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Drumlin: New Hybrid Grass from AFBI

17 December 2009

UK - Agri-Food and Business Institute (AFBI) grass breeders at Loughgall, in conjunction with international seed specialists Barenbrug, will be promoting a new tetraploid hybrid ryegrass, Drumlin at the Winter Fair. This further extends the portfolio of forage grasses which have been bred by AFBI for use in the Province.


Cutting grass trials at AFBI Loughgall

The AFBI grass breeding programme, has a long track record of providing top class varieties to the local industry. Perennial ryegrasses varieties such as Navan, Tyrella, Malone and Dunluce have set new standards for grass production and are very widely used on local farms. Furthermore, a breeding cooperation between AFBI, Barenbrug and two New Zealand companies developed leading white clover varieties Crusader and Barblanca.

In recent years grassland farming has been under increasing constraints. With a backdrop of rising production costs, restrictions imposed by the Nitrates Directive and lower milk prices there is a renewed interest in maximising grassland output with lower inputs. A major factor in this is identifying swards which can help reduce the need for applied fertiliser. In the 1990s, a crossing and selection programme at Loughgall identified the value of using hybrid grasses, especially when used in mixtures with red clover.

Hybrid grasses are produced by crossing an Italian ryegrass with a perennial. Some hybrids express the characteristics of the Italian parent very strongly, producing very high yields but they tend to have poor persistency and quite stemmy regrowth in mid summer. In contrast, perennial type hybrids are more persistent, yet retaining some of the high yield and rapid spring growth of their Italian parent.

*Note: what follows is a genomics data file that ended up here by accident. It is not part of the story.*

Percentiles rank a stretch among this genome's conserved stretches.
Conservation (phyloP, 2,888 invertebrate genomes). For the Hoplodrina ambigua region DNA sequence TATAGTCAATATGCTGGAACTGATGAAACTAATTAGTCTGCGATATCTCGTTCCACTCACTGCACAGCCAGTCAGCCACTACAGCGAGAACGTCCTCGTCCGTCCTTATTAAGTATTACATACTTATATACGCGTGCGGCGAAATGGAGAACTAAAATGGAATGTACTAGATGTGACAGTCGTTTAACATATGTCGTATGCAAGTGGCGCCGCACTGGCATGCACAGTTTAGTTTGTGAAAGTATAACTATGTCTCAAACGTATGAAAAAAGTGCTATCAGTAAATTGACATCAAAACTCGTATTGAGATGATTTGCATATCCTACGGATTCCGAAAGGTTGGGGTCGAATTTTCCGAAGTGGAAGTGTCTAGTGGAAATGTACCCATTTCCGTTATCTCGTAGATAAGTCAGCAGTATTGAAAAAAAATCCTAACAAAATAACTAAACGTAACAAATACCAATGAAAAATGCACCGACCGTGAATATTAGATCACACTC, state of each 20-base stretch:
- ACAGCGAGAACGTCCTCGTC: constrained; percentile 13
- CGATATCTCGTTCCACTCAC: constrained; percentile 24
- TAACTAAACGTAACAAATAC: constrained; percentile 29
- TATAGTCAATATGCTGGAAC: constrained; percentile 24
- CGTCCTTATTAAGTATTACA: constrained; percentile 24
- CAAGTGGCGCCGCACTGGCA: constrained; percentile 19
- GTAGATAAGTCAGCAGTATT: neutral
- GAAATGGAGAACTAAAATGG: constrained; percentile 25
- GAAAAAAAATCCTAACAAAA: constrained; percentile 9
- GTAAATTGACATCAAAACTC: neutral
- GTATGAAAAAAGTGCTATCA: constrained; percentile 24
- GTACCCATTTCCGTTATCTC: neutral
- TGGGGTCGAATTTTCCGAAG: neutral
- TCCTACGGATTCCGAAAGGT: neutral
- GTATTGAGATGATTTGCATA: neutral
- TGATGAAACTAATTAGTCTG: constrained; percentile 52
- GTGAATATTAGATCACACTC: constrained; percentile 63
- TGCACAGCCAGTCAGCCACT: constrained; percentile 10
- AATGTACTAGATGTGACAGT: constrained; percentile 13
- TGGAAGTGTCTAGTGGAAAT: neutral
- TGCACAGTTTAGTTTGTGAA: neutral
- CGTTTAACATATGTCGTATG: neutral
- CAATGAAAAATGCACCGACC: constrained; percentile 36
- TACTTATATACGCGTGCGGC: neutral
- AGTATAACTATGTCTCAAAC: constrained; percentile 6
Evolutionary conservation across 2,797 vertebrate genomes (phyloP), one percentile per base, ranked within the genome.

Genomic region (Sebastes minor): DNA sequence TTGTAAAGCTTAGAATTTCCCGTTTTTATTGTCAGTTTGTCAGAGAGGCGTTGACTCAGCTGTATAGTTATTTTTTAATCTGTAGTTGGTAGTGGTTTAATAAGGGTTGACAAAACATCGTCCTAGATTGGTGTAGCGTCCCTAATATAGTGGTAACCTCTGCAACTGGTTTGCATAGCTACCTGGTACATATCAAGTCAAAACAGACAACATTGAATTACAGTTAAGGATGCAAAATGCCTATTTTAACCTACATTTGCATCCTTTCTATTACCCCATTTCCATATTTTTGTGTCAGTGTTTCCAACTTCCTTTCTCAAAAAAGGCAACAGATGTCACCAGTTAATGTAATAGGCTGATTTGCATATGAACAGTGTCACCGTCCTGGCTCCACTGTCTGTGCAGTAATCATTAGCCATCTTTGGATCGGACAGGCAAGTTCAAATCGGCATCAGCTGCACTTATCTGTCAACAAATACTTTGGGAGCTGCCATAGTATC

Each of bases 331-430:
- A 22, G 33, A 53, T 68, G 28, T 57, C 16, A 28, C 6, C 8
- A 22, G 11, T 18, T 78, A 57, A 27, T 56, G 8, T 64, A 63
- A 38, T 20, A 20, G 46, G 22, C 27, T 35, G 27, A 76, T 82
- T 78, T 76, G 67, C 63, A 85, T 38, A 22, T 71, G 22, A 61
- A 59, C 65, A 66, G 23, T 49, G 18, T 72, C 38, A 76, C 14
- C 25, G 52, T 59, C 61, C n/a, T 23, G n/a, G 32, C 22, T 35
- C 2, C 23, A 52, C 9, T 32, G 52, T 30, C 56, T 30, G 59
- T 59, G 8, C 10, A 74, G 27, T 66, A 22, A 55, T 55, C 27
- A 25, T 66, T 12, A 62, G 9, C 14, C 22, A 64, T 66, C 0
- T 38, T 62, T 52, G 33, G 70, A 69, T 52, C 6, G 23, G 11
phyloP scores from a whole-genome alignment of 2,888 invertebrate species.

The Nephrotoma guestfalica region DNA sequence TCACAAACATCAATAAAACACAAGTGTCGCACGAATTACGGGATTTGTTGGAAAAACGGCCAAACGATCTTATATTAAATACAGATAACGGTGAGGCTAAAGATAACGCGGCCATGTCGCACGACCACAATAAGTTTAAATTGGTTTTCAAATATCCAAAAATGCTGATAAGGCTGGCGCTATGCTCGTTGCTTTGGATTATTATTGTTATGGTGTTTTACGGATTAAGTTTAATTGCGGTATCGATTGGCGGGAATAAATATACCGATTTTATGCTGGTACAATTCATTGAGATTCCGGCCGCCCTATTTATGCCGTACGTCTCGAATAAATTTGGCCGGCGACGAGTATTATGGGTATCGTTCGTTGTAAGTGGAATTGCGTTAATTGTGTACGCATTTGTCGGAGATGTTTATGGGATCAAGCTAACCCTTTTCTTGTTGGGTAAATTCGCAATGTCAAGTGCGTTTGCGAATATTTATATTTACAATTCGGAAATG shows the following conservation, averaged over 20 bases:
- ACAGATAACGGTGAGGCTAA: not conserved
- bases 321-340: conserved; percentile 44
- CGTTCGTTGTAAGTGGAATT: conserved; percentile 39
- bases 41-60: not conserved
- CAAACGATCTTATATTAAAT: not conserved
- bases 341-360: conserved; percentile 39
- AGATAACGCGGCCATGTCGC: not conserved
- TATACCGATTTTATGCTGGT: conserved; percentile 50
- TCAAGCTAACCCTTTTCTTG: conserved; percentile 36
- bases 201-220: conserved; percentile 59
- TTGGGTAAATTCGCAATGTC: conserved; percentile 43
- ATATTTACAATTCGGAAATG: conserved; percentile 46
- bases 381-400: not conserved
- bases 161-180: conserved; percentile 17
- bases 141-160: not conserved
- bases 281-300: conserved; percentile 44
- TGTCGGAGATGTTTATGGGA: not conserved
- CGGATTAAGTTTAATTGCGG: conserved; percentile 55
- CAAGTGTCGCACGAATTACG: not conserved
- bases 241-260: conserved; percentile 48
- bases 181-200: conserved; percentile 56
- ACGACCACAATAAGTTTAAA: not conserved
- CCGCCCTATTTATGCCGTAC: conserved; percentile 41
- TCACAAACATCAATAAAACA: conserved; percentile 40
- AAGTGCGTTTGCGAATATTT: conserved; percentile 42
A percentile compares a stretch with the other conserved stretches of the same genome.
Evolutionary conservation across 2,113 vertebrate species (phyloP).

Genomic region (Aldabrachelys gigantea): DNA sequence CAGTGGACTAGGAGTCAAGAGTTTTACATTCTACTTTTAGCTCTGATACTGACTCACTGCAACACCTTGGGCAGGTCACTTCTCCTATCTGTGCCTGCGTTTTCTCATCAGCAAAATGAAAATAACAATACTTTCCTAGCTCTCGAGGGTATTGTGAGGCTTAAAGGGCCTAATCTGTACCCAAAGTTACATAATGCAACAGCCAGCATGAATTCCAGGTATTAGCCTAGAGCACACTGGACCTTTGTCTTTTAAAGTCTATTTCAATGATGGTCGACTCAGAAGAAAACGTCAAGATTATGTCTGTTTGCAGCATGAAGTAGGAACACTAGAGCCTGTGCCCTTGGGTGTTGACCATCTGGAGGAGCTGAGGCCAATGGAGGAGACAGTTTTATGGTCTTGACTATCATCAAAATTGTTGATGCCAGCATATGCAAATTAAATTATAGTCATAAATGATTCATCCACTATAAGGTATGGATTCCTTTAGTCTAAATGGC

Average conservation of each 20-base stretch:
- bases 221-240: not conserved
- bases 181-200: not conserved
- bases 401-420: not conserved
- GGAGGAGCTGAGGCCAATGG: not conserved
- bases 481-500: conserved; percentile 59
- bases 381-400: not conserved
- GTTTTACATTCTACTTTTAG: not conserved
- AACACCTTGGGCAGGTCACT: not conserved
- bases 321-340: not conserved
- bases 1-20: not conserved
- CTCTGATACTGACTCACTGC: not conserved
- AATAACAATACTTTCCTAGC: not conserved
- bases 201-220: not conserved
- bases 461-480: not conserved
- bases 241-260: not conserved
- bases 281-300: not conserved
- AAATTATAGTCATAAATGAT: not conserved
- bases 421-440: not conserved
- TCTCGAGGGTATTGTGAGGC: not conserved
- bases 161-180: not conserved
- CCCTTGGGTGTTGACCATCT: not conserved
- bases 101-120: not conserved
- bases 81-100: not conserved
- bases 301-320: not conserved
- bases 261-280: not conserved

At Loughgall a new approach to hybrid breeding has resulted in three high yielding, disease resistant varieties, Foyle, Drumlin and Roslea. These were bred by taking a tetraploid Italian x perennial hybrid, then backcrossing the offspring onto a tetraploid perennial. The result is hybrid material which is ¾ perennial and ¼ Italian by parentage and which performs very like a perennial but with much better spring growth. “When we initially produced these new tetraploid hybrids, we found they were very high yielding but anticipated that they would last for only 4 or 5 years. However, in trial plots sown on a dairy farm at Loughgall in 2002, after 7 seasons of intensive silage and grazing, we have found that swards of Drumlin have proven to be immensely persistent, just as good as any of the diploid perennials in the trial,” claims AFBI plant breeder David Johnston.

Drumlin is now included in the Northern Ireland Recommended List and Barenbrug UK has produced Drumlin for commercial release in Spring 2010. “Drumlin has particularly good spring growth and will be of interest to farmers who need grazing in the early part of the season,” maintains David Linton, NI Area manager, Barenbrug UK Ltd. “We are also expecting Drumlin to be in demand in mixtures with our red clover variety Lemmon.” For commercial enquiries contact David Linton on 07740 063313

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